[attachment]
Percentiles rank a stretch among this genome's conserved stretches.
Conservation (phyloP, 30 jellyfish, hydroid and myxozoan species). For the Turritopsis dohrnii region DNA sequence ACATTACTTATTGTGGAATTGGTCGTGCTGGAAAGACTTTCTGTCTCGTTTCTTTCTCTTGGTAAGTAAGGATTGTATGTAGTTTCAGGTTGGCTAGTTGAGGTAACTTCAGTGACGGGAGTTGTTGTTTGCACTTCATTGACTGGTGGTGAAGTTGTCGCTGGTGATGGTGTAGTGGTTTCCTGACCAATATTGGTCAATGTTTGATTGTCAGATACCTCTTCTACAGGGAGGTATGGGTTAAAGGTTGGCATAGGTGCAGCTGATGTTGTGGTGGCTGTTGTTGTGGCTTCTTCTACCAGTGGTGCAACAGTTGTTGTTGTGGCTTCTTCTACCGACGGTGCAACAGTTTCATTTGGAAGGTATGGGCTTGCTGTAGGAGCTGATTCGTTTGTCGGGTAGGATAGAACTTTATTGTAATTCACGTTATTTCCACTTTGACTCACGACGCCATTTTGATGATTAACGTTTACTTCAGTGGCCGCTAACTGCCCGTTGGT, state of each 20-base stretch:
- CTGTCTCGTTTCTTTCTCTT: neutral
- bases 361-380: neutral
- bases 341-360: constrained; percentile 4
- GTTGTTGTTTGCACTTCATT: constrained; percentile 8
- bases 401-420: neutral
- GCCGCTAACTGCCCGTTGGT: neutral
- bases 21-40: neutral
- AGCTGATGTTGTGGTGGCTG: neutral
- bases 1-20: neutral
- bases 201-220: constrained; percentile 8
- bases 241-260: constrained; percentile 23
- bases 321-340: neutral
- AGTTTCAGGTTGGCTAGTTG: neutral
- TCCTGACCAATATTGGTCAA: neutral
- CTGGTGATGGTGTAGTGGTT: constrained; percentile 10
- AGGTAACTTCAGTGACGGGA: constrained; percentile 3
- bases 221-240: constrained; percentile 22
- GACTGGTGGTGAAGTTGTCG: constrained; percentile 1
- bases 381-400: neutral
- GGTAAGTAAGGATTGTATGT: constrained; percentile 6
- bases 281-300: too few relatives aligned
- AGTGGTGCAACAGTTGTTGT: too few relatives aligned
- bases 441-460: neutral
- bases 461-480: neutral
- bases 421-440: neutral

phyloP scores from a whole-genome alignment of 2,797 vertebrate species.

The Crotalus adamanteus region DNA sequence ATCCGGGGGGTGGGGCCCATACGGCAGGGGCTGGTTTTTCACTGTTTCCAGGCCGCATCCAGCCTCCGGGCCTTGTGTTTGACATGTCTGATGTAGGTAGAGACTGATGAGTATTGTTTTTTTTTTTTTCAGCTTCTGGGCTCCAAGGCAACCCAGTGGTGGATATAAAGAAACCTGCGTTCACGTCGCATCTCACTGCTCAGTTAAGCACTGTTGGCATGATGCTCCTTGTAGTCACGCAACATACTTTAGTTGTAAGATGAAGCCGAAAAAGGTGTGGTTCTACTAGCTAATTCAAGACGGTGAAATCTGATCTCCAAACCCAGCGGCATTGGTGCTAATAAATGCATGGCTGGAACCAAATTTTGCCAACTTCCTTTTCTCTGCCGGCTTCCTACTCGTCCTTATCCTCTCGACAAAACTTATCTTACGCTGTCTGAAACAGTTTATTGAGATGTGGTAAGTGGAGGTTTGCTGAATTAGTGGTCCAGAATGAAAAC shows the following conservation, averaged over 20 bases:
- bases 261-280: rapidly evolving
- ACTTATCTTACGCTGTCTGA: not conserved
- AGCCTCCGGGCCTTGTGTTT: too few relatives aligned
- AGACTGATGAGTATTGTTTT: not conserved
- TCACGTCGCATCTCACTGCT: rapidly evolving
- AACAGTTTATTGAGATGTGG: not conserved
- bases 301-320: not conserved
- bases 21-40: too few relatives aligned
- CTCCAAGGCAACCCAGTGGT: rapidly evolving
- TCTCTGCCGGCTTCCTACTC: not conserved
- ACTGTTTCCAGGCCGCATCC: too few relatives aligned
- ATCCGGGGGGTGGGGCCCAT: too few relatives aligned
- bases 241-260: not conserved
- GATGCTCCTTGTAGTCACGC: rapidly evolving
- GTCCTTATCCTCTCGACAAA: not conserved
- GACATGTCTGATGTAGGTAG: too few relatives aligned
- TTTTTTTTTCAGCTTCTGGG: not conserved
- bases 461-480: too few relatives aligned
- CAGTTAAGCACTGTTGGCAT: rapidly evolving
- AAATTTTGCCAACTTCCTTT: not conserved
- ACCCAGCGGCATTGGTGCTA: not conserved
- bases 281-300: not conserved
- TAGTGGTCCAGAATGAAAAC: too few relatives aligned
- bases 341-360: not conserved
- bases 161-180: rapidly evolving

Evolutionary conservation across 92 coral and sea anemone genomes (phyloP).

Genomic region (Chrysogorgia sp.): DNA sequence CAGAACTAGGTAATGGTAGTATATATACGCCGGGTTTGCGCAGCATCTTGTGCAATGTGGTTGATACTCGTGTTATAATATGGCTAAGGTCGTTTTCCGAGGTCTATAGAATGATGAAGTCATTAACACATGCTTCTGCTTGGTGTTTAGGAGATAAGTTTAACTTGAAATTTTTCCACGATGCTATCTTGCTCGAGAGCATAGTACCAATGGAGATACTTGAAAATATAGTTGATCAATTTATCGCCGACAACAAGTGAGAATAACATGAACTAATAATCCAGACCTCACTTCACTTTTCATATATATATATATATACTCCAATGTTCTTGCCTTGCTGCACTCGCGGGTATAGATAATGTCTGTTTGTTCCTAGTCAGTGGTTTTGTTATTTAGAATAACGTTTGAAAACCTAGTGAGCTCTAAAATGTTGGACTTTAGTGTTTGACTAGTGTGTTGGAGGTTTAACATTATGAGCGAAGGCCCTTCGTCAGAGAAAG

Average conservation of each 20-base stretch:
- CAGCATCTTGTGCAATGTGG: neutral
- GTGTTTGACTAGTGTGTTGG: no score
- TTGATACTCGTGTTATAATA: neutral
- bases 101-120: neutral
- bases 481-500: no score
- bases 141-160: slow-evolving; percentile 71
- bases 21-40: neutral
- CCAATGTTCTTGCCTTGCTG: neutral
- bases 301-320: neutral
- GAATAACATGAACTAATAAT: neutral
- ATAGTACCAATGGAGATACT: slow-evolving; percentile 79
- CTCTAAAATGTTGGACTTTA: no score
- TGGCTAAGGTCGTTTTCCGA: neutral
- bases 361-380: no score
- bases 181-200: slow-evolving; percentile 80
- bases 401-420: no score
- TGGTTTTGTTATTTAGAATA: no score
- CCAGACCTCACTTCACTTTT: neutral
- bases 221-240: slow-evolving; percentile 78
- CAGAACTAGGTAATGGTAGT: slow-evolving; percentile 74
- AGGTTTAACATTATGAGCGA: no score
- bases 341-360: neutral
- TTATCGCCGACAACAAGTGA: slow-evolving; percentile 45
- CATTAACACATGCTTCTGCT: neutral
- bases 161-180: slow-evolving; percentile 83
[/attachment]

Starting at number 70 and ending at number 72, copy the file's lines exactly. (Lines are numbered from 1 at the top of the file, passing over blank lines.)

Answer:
- TGGCTAAGGTCGTTTTCCGA: neutral
- bases 361-380: no score
- bases 181-200: slow-evolving; percentile 80